Consultation plan over Sinn Fein allowances
The government has said it will consult with NI parties about the continued payment of Westminster allowances to Sinn Fein.
The move comes after the DUP called on the Conservative Liberal Coalition to withdraw monies to Sinn Fein.
This was because they refuse to take their seats.
Speaking in a debate at Westminster, the Deputy Leader of the House David Heath said there was no reason why Sinn Fein should not take their seats.
He said the government was taking this subject very seriously and would talk to all the Northern Ireland parties about this issue.
Sinn Fein have always made it clear that, as Irish republicans, they will not take their seats at Westminster and will oppose any plans that would lead to their allowances being withdrawn.
Speaking during Wednesday's debate, Nigel Dodds, the North Belfast MP, said it was now an opportune moment to end payments to MPs who do not take their seats.
The DUP deputy leader also said the current system was unacceptable and it meant Sinn Fein were getting special status.
Before the election, the Tories said they would withdraw allowances from parties which did not take their seats.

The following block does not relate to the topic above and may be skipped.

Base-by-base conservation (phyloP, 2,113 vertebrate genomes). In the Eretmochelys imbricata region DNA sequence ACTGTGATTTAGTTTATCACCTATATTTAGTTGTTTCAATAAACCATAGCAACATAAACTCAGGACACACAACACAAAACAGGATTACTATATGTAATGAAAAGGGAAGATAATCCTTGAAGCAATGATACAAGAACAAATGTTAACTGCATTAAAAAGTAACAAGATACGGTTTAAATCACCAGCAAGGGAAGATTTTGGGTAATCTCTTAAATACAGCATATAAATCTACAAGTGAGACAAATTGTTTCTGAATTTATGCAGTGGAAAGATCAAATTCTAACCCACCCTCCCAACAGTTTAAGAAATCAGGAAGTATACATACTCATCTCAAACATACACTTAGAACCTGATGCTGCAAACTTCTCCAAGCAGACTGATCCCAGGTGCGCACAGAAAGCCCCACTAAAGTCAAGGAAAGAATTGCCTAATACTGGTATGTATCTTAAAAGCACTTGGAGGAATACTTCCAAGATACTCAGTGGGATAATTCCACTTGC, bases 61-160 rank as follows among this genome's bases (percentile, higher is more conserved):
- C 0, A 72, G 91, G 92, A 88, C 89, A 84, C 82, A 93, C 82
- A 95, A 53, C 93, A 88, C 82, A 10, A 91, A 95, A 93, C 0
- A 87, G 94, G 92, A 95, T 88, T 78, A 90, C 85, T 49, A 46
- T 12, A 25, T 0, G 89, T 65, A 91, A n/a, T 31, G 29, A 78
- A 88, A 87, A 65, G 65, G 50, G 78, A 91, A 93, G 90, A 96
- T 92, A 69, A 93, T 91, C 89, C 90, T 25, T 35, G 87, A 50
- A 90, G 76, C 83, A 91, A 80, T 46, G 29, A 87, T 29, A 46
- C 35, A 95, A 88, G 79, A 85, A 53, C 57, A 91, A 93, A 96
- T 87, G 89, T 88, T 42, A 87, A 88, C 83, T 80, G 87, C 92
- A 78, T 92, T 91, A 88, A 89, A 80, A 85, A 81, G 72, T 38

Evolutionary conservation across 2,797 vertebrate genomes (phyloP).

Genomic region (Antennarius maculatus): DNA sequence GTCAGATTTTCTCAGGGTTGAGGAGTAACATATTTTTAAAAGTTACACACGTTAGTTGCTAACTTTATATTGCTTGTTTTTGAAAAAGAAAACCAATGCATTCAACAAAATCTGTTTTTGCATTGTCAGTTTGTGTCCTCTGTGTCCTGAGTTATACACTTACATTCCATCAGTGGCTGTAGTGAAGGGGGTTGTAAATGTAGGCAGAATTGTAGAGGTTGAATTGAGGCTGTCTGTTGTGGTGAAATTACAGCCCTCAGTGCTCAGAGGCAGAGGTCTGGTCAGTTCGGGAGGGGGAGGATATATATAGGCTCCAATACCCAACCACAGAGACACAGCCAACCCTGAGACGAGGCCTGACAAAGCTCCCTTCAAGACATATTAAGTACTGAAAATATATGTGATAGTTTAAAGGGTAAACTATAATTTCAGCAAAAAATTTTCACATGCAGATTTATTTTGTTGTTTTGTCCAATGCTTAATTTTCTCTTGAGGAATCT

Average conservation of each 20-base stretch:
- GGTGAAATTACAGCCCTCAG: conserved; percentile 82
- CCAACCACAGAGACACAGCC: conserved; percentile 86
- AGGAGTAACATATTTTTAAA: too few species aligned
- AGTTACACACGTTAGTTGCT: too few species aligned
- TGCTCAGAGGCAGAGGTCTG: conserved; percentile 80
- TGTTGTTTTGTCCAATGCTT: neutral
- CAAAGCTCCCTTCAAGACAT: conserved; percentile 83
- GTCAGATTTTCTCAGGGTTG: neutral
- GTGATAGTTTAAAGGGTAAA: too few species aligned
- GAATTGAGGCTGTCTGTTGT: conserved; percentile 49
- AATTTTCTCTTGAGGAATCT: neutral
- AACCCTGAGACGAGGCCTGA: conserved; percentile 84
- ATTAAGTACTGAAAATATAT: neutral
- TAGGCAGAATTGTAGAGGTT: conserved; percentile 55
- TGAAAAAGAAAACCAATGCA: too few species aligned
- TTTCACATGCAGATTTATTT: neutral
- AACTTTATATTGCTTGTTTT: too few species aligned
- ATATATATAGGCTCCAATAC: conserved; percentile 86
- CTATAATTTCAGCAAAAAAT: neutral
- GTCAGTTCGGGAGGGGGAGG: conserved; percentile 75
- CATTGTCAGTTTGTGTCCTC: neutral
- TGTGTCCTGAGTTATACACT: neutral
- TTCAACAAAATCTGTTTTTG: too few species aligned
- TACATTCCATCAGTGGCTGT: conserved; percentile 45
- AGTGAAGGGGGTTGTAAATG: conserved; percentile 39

However, earlier this month, the government said it was now a matter for a new independent watchdog.
Sinn Fein MPs have argued that they offer full representation despite not taking their seats.
DUP MP Ian Paisley Jnr accused the government of "washing its hands" of the issue after the Leader of the House, Sir George Young, said that it would now be dealt with by the Independent Parliamentary Standards Authority.
Ahead of the debate on Wednesday, Mr Paisley's party colleague Nigel Dodds said that Sinn Fein MPs were "raking in thousands of pounds which they are not entitled to".
"I think that this debate and our continuing activity will put the spotlight on the government to keep to its pledges that it made before the election to deal with this issue once and for all."
However, Sinn Fein MP Pat Doherty said that his party did not take its salaries and had agreed the current arrangements with a previous administration.
He added: "We negotiated the right to have offices and costs and expenses so that we can properly and thoroughly represent those who vote for us."